What is an “A,” anyway? Does it mean that a 16 year-old recognizes 96 percent of the allusions in “The Bluest Eye”? Or that she could tell you 95 percent of the reasons the Teapot Dome Scandal was so important? Or, just that she made it to most classes? Does it come from a physics teacher in the Great Smoky Mountains who bludgeons students with weekly, memory-taxing tests, or from a trigonometry teacher in Topeka who works in Taylor Swift references and allows infinite “re-tests”?
One answer is that A is now the most popular high school grade in America! Indeed, in 2016, 47 percent of high school students graduated with grades in the A–range. This means that nearly half of seniors are averaging within a few numeric points of one another.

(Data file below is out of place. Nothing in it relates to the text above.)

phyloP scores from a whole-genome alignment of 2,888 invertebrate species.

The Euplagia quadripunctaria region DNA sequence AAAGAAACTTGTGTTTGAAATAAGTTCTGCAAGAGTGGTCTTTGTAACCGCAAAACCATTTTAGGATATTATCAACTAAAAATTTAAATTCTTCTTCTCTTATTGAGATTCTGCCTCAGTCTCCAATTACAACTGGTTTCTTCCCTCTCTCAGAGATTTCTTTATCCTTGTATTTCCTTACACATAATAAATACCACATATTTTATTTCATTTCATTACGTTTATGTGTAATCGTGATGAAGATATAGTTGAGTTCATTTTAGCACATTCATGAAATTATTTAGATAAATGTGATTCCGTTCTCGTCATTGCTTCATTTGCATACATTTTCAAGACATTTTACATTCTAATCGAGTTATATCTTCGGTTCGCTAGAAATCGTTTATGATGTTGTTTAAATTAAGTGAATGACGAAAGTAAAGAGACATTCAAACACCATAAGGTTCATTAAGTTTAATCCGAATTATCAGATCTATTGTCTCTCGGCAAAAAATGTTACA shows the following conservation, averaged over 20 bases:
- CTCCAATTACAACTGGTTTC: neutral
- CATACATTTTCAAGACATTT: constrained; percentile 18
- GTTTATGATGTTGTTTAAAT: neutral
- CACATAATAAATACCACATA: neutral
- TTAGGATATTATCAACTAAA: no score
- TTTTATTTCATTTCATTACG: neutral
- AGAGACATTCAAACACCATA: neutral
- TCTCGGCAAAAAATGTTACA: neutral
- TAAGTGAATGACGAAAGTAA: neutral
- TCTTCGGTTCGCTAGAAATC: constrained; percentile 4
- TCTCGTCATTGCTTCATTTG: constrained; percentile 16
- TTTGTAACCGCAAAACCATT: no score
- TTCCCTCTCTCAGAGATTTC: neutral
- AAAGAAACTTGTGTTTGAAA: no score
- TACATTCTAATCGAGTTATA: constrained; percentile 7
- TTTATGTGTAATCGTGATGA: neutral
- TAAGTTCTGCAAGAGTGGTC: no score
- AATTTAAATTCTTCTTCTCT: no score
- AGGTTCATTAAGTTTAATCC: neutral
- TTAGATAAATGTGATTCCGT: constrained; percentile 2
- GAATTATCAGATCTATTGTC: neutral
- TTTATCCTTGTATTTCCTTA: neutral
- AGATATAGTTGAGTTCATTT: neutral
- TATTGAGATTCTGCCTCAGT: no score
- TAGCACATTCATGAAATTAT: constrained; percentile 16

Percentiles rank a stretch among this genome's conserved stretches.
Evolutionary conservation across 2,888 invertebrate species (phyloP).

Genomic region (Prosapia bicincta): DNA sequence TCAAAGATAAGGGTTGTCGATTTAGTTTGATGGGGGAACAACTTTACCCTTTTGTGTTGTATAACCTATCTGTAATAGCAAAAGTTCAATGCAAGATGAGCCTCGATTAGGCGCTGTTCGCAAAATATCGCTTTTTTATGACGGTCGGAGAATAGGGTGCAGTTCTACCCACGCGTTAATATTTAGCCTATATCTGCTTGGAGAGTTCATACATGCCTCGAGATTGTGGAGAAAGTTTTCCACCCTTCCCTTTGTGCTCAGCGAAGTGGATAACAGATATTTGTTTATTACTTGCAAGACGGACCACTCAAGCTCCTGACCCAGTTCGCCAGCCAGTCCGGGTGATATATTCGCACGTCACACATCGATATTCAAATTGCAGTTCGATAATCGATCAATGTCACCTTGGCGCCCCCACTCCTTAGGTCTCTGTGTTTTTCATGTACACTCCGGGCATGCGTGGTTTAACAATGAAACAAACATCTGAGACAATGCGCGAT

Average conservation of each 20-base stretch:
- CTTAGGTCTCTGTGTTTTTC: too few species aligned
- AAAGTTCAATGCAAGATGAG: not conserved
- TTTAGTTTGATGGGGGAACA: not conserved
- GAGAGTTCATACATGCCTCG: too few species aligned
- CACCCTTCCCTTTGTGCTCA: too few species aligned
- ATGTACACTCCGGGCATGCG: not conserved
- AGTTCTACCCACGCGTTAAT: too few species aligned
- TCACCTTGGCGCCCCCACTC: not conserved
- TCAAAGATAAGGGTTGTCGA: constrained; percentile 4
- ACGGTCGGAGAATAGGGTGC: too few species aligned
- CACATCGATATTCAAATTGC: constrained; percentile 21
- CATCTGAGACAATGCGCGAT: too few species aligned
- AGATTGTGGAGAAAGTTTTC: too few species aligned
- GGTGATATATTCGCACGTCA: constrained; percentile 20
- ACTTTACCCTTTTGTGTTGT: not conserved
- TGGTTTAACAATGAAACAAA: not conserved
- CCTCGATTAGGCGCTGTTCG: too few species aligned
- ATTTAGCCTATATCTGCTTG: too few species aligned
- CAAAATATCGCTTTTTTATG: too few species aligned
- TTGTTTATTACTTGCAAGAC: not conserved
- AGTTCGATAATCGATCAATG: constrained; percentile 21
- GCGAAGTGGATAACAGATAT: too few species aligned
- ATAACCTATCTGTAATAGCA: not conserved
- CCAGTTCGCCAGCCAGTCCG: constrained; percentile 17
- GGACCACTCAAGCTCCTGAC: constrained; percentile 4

A belt has several holes, but usually only one or two of them show any wear in the leather. Can the same really be true for the grades we give our students, with their varied efforts and their constellations of cognitive skills? A grading drop-down menu ought not to be so simple a tool as one person’s belt.
And grades have only gone up since 2016, most notably since the pandemic, most prominently in higher-income school districts. Were this a true reflection of student achievement, it would be reason to celebrate, but the metrics have it differently. From 1998 to 2016, average high school G.P.A.s rose from 3.27 to 3.38, but average SAT scores fell from 1026 to 1002. ACT scores among the class of 2023 were the worst in over three decades. Is it any wonder, then, that 65 percent of Americans feel they are smarter than average?
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